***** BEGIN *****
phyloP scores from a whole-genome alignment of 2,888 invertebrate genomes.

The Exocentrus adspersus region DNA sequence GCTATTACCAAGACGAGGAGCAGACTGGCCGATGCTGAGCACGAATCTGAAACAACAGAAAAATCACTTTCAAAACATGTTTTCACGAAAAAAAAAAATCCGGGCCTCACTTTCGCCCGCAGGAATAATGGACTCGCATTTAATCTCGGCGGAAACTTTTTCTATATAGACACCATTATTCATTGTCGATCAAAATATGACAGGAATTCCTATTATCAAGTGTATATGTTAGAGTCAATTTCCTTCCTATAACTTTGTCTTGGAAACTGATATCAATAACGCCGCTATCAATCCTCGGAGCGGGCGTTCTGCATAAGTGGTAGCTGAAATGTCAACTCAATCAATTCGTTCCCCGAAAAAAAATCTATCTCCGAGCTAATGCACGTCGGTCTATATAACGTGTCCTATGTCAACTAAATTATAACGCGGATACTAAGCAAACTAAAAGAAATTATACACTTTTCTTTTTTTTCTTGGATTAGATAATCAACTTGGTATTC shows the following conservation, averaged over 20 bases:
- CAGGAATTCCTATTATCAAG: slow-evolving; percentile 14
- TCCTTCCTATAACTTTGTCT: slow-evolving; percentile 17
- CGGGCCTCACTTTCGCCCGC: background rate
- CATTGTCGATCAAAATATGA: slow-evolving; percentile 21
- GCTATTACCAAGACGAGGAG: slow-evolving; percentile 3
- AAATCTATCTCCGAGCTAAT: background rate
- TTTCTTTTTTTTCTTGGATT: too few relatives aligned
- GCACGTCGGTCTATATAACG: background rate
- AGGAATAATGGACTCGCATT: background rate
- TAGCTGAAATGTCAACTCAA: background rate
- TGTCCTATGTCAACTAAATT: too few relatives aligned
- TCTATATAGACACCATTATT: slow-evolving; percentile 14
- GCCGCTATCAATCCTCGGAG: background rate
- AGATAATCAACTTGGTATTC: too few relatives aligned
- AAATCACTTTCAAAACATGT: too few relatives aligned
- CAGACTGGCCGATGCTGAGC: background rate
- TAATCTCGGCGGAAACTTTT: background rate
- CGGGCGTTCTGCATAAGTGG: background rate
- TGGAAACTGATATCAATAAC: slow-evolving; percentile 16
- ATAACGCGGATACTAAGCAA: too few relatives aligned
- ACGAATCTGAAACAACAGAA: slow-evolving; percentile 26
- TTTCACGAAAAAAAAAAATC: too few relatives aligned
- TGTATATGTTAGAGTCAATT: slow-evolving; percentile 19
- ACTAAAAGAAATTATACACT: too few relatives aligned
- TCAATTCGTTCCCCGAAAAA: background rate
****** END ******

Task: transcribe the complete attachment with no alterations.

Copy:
phyloP scores from a whole-genome alignment of 2,888 invertebrate genomes.

The Exocentrus adspersus region DNA sequence GCTATTACCAAGACGAGGAGCAGACTGGCCGATGCTGAGCACGAATCTGAAACAACAGAAAAATCACTTTCAAAACATGTTTTCACGAAAAAAAAAAATCCGGGCCTCACTTTCGCCCGCAGGAATAATGGACTCGCATTTAATCTCGGCGGAAACTTTTTCTATATAGACACCATTATTCATTGTCGATCAAAATATGACAGGAATTCCTATTATCAAGTGTATATGTTAGAGTCAATTTCCTTCCTATAACTTTGTCTTGGAAACTGATATCAATAACGCCGCTATCAATCCTCGGAGCGGGCGTTCTGCATAAGTGGTAGCTGAAATGTCAACTCAATCAATTCGTTCCCCGAAAAAAAATCTATCTCCGAGCTAATGCACGTCGGTCTATATAACGTGTCCTATGTCAACTAAATTATAACGCGGATACTAAGCAAACTAAAAGAAATTATACACTTTTCTTTTTTTTCTTGGATTAGATAATCAACTTGGTATTC shows the following conservation, averaged over 20 bases:
- CAGGAATTCCTATTATCAAG: slow-evolving; percentile 14
- TCCTTCCTATAACTTTGTCT: slow-evolving; percentile 17
- CGGGCCTCACTTTCGCCCGC: background rate
- CATTGTCGATCAAAATATGA: slow-evolving; percentile 21
- GCTATTACCAAGACGAGGAG: slow-evolving; percentile 3
- AAATCTATCTCCGAGCTAAT: background rate
- TTTCTTTTTTTTCTTGGATT: too few relatives aligned
- GCACGTCGGTCTATATAACG: background rate
- AGGAATAATGGACTCGCATT: background rate
- TAGCTGAAATGTCAACTCAA: background rate
- TGTCCTATGTCAACTAAATT: too few relatives aligned
- TCTATATAGACACCATTATT: slow-evolving; percentile 14
- GCCGCTATCAATCCTCGGAG: background rate
- AGATAATCAACTTGGTATTC: too few relatives aligned
- AAATCACTTTCAAAACATGT: too few relatives aligned
- CAGACTGGCCGATGCTGAGC: background rate
- TAATCTCGGCGGAAACTTTT: background rate
- CGGGCGTTCTGCATAAGTGG: background rate
- TGGAAACTGATATCAATAAC: slow-evolving; percentile 16
- ATAACGCGGATACTAAGCAA: too few relatives aligned
- ACGAATCTGAAACAACAGAA: slow-evolving; percentile 26
- TTTCACGAAAAAAAAAAATC: too few relatives aligned
- TGTATATGTTAGAGTCAATT: slow-evolving; percentile 19
- ACTAAAAGAAATTATACACT: too few relatives aligned
- TCAATTCGTTCCCCGAAAAA: background rate